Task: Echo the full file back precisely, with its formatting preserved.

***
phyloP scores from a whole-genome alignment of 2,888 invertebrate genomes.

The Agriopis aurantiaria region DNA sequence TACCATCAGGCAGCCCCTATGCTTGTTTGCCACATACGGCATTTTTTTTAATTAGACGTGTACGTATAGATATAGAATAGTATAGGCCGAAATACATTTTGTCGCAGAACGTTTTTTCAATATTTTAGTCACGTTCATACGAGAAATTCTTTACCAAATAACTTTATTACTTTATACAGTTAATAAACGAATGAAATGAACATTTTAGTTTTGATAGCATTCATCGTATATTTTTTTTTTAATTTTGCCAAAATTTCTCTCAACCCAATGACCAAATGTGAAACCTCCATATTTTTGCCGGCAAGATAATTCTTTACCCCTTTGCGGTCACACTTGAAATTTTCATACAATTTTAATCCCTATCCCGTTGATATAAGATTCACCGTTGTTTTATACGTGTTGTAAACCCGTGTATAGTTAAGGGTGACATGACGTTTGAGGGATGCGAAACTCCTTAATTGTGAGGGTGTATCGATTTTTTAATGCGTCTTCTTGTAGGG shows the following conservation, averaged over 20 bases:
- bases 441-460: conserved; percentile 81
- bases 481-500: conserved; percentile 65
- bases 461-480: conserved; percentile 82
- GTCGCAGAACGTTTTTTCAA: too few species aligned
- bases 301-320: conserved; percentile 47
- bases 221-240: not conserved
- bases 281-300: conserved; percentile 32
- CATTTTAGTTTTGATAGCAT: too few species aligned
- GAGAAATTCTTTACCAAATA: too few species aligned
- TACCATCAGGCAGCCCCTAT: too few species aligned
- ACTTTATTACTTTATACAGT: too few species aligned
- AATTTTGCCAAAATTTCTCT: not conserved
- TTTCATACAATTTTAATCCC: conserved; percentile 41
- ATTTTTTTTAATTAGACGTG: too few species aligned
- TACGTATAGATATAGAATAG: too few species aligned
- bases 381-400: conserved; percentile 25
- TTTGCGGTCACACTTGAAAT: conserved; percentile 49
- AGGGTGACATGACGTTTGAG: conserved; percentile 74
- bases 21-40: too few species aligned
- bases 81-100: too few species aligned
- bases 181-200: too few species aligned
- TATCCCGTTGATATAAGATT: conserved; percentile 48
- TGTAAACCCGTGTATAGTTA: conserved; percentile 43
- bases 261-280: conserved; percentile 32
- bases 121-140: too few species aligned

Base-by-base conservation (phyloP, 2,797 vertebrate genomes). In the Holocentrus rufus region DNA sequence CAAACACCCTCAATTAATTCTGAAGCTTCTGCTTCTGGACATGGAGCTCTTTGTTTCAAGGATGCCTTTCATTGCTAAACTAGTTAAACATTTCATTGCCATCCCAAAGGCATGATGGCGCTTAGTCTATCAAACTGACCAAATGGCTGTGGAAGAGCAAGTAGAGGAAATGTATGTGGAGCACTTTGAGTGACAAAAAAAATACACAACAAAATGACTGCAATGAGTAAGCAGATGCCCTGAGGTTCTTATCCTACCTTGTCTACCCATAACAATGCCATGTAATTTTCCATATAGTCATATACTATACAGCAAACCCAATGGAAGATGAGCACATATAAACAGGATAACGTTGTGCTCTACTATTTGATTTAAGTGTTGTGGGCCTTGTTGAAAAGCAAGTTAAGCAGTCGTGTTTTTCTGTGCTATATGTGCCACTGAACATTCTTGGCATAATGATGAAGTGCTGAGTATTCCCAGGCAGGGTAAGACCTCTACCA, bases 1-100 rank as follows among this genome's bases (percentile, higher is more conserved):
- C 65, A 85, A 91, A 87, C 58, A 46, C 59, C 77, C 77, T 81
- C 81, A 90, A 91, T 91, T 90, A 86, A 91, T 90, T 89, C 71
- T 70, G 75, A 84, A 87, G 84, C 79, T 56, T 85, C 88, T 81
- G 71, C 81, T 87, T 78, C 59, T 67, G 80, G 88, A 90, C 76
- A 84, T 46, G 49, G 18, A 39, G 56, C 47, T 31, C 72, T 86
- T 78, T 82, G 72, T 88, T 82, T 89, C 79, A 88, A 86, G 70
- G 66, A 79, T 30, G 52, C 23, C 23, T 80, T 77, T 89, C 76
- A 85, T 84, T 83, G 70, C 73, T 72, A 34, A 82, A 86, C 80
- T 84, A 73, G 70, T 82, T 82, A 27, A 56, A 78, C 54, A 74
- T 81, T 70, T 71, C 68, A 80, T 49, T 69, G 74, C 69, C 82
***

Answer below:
phyloP scores from a whole-genome alignment of 2,888 invertebrate genomes.

The Agriopis aurantiaria region DNA sequence TACCATCAGGCAGCCCCTATGCTTGTTTGCCACATACGGCATTTTTTTTAATTAGACGTGTACGTATAGATATAGAATAGTATAGGCCGAAATACATTTTGTCGCAGAACGTTTTTTCAATATTTTAGTCACGTTCATACGAGAAATTCTTTACCAAATAACTTTATTACTTTATACAGTTAATAAACGAATGAAATGAACATTTTAGTTTTGATAGCATTCATCGTATATTTTTTTTTTAATTTTGCCAAAATTTCTCTCAACCCAATGACCAAATGTGAAACCTCCATATTTTTGCCGGCAAGATAATTCTTTACCCCTTTGCGGTCACACTTGAAATTTTCATACAATTTTAATCCCTATCCCGTTGATATAAGATTCACCGTTGTTTTATACGTGTTGTAAACCCGTGTATAGTTAAGGGTGACATGACGTTTGAGGGATGCGAAACTCCTTAATTGTGAGGGTGTATCGATTTTTTAATGCGTCTTCTTGTAGGG shows the following conservation, averaged over 20 bases:
- bases 441-460: conserved; percentile 81
- bases 481-500: conserved; percentile 65
- bases 461-480: conserved; percentile 82
- GTCGCAGAACGTTTTTTCAA: too few species aligned
- bases 301-320: conserved; percentile 47
- bases 221-240: not conserved
- bases 281-300: conserved; percentile 32
- CATTTTAGTTTTGATAGCAT: too few species aligned
- GAGAAATTCTTTACCAAATA: too few species aligned
- TACCATCAGGCAGCCCCTAT: too few species aligned
- ACTTTATTACTTTATACAGT: too few species aligned
- AATTTTGCCAAAATTTCTCT: not conserved
- TTTCATACAATTTTAATCCC: conserved; percentile 41
- ATTTTTTTTAATTAGACGTG: too few species aligned
- TACGTATAGATATAGAATAG: too few species aligned
- bases 381-400: conserved; percentile 25
- TTTGCGGTCACACTTGAAAT: conserved; percentile 49
- AGGGTGACATGACGTTTGAG: conserved; percentile 74
- bases 21-40: too few species aligned
- bases 81-100: too few species aligned
- bases 181-200: too few species aligned
- TATCCCGTTGATATAAGATT: conserved; percentile 48
- TGTAAACCCGTGTATAGTTA: conserved; percentile 43
- bases 261-280: conserved; percentile 32
- bases 121-140: too few species aligned

Base-by-base conservation (phyloP, 2,797 vertebrate genomes). In the Holocentrus rufus region DNA sequence CAAACACCCTCAATTAATTCTGAAGCTTCTGCTTCTGGACATGGAGCTCTTTGTTTCAAGGATGCCTTTCATTGCTAAACTAGTTAAACATTTCATTGCCATCCCAAAGGCATGATGGCGCTTAGTCTATCAAACTGACCAAATGGCTGTGGAAGAGCAAGTAGAGGAAATGTATGTGGAGCACTTTGAGTGACAAAAAAAATACACAACAAAATGACTGCAATGAGTAAGCAGATGCCCTGAGGTTCTTATCCTACCTTGTCTACCCATAACAATGCCATGTAATTTTCCATATAGTCATATACTATACAGCAAACCCAATGGAAGATGAGCACATATAAACAGGATAACGTTGTGCTCTACTATTTGATTTAAGTGTTGTGGGCCTTGTTGAAAAGCAAGTTAAGCAGTCGTGTTTTTCTGTGCTATATGTGCCACTGAACATTCTTGGCATAATGATGAAGTGCTGAGTATTCCCAGGCAGGGTAAGACCTCTACCA, bases 1-100 rank as follows among this genome's bases (percentile, higher is more conserved):
- C 65, A 85, A 91, A 87, C 58, A 46, C 59, C 77, C 77, T 81
- C 81, A 90, A 91, T 91, T 90, A 86, A 91, T 90, T 89, C 71
- T 70, G 75, A 84, A 87, G 84, C 79, T 56, T 85, C 88, T 81
- G 71, C 81, T 87, T 78, C 59, T 67, G 80, G 88, A 90, C 76
- A 84, T 46, G 49, G 18, A 39, G 56, C 47, T 31, C 72, T 86
- T 78, T 82, G 72, T 88, T 82, T 89, C 79, A 88, A 86, G 70
- G 66, A 79, T 30, G 52, C 23, C 23, T 80, T 77, T 89, C 76
- A 85, T 84, T 83, G 70, C 73, T 72, A 34, A 82, A 86, C 80
- T 84, A 73, G 70, T 82, T 82, A 27, A 56, A 78, C 54, A 74
- T 81, T 70, T 71, C 68, A 80, T 49, T 69, G 74, C 69, C 82